Posts Tagged ‘cervical insufficiency’

On bedrest? Here are ways to combat boredom

Monday, December 30th, 2013

bedrestIf you’re pregnant and on bedrest, for all or much of your day, you are not alone.  What can you do to still feel productive and connected to the world during this time?Here are some suggestions:

Let things that don’t matter… go! (or get some pixie dust)

It is next to impossible to have your house run as well as if you were not on bedrest… unless of course you have a Fairy Godmother.  But, in the absence of a magic wand or pixie dust, lower your expectations on how clean or orderly your home will be at the moment. Then you won’t stress about what is not done. In other words, cut yourself a break when it comes to how you usually get things done.  You are giving yourself time off. Think of it as “forced relaxation.”  Once your baby is here, these moments will be few and far between.

Misery loves company and virtual hugs

Log on to Share Your Story, the March of Dimes’ online community. There is a thread specifically for pregnant ladies on bedrest. Just “talking” with other women in the same situation will be supportive and comforting. Get your virtual hugs on a daily basis here!

Hello out there!…Stay in touch

A laptop can be a lifesaver. Now is a great time to try and stay in touch with friends whose friendships often fade due to lack of correspondence. Contact every friend that you have who lives out of state or out of the country. Once the baby arrives, keeping up with friends will be harder to do, so getting a jump on it now could be helpful. Then take the next step and put your address book on your computer to create labels for when you mail invitations, baby announcements or holiday cards.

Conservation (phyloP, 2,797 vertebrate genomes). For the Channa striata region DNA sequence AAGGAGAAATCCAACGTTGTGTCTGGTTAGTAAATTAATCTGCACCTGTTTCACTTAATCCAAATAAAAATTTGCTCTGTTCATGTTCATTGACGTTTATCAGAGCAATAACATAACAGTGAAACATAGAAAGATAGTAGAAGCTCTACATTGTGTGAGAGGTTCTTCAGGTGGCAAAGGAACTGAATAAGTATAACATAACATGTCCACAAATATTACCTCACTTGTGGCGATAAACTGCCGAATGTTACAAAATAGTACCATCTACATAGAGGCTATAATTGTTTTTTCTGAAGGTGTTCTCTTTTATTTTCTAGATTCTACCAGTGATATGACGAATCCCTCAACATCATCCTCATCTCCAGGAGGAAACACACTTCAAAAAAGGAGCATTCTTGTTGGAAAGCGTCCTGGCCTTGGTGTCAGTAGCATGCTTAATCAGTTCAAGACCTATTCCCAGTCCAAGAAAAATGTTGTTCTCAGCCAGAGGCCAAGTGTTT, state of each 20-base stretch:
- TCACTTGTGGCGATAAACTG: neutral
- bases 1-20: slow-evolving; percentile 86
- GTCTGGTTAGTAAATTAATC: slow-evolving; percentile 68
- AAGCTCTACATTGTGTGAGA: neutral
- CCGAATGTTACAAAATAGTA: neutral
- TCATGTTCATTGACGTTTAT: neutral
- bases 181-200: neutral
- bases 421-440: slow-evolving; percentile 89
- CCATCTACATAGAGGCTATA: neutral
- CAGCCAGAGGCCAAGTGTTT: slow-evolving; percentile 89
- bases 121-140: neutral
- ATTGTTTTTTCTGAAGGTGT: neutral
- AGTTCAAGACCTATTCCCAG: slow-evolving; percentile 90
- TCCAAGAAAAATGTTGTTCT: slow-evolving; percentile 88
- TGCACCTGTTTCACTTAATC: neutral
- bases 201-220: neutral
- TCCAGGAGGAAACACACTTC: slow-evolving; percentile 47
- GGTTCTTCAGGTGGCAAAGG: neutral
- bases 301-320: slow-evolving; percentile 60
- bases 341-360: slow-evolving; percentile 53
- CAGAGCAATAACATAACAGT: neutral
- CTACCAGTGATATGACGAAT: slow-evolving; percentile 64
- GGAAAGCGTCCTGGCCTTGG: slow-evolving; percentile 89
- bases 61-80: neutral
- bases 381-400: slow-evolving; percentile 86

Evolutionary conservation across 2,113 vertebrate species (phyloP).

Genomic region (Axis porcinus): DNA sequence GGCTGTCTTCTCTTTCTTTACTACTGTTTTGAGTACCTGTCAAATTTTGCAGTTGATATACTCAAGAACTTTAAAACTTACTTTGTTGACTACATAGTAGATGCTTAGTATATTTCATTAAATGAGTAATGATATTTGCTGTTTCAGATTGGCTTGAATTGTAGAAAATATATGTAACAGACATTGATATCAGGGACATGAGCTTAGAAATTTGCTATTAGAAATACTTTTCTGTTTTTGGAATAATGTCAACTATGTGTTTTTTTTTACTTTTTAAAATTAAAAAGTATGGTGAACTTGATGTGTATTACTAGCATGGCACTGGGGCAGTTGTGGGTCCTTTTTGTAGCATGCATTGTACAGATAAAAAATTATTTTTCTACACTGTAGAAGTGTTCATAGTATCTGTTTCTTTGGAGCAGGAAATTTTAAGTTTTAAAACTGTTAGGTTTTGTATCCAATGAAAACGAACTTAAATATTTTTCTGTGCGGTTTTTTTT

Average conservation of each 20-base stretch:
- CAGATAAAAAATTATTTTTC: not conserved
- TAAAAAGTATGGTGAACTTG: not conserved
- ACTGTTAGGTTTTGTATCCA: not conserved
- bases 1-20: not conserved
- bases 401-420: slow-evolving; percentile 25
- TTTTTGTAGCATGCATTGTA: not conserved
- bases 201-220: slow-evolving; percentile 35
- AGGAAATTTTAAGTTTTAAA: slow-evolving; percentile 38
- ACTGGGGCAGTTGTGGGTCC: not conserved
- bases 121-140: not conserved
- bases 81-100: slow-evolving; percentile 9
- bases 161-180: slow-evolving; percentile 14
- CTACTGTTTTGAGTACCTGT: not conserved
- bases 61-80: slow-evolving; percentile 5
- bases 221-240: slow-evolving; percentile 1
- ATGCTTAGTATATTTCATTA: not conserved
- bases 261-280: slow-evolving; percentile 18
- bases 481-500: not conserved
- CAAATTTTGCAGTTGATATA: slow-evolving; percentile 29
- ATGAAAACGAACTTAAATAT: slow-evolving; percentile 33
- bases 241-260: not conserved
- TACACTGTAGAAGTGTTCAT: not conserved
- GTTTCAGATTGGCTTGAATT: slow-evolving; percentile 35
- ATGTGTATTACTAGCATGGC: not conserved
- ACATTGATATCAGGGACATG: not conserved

Learn mini moves

Muscles become weak and atrophy (break down) when your body doesn’t move around. It happens very quickly. Ask your doctor if you can have a physical therapist visit you at home and give you some light exercises to do while you are in bed.  No double leg lifts, sit-ups or crunches please. Isometric exercises (where you tighten and release your muscles) may be just what you need. These minimal movements will help to keep some of your muscles from losing strength. Also, soft, gentle stretches and ankle rolls (moving your toes around in circles) will help with leg circulation and swelling. But, don’t take on any movements or exercises without your doc’s nod of approval first. And, remember, once your baby is here, you can gradually get back to your pre-pregnancy strength and body (after your doc gives you the go-ahead).

Work on your recipe collection

If you cut and clip recipes from magazines and have them stuffed into a drawer to organize “one day,” this may be just the right time. You can create a file on your computer and then have someone scan the recipes for you to upload. Then, organize your computer file by food group so you can easily find a recipe when you want it.

Update the baby book

If you have other children and still have not organized their baby books, this could provide you with the disciplined time to get it done. Keep markers, scissors, glue, tape and stapler on your night table and chip away at updating the book a little at a time. You’ll be so glad to have this keepsake to remember every precious milestone and moment.

Although research has not proved that bedrest is effective, it is still a common method of treatment for cervical insufficiency or other pregnancy problems. Many doctors recommend bedrest for conditions like high blood pressure, bleeding or carrying multiples that increase their risk of going into preterm labor. Whatever the reason for your bedrest, hopefully, your bed will become your new command central and your projects will help the time to fly by quickly.